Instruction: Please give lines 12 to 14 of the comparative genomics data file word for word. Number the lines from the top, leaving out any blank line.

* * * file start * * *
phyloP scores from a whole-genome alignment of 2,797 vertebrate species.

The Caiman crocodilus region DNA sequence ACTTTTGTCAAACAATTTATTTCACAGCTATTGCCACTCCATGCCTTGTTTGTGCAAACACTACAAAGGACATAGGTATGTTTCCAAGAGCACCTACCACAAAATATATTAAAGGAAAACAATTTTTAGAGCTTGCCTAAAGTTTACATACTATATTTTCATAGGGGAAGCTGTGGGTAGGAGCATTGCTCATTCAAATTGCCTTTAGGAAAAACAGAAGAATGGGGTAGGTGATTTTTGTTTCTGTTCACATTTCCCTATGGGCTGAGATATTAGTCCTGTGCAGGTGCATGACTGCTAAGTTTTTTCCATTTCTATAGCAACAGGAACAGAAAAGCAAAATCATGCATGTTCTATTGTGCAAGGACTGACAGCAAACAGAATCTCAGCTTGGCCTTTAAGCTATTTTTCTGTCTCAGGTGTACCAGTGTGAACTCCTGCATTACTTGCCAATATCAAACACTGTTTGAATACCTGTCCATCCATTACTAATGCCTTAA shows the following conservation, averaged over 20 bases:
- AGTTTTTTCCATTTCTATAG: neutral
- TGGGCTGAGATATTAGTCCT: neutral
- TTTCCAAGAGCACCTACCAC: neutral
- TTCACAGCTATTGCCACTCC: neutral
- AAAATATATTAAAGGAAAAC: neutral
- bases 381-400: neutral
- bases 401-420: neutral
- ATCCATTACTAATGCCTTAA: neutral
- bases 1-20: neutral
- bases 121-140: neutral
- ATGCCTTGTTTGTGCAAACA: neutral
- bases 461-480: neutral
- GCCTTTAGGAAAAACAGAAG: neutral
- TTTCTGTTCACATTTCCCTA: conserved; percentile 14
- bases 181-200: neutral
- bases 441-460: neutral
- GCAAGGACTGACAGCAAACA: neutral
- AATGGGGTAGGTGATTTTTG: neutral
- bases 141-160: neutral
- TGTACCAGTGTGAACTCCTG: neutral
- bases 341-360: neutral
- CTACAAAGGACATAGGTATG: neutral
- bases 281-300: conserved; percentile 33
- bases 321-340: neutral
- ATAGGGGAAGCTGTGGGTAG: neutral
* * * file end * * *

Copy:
- bases 121-140: neutral
- ATGCCTTGTTTGTGCAAACA: neutral
- bases 461-480: neutral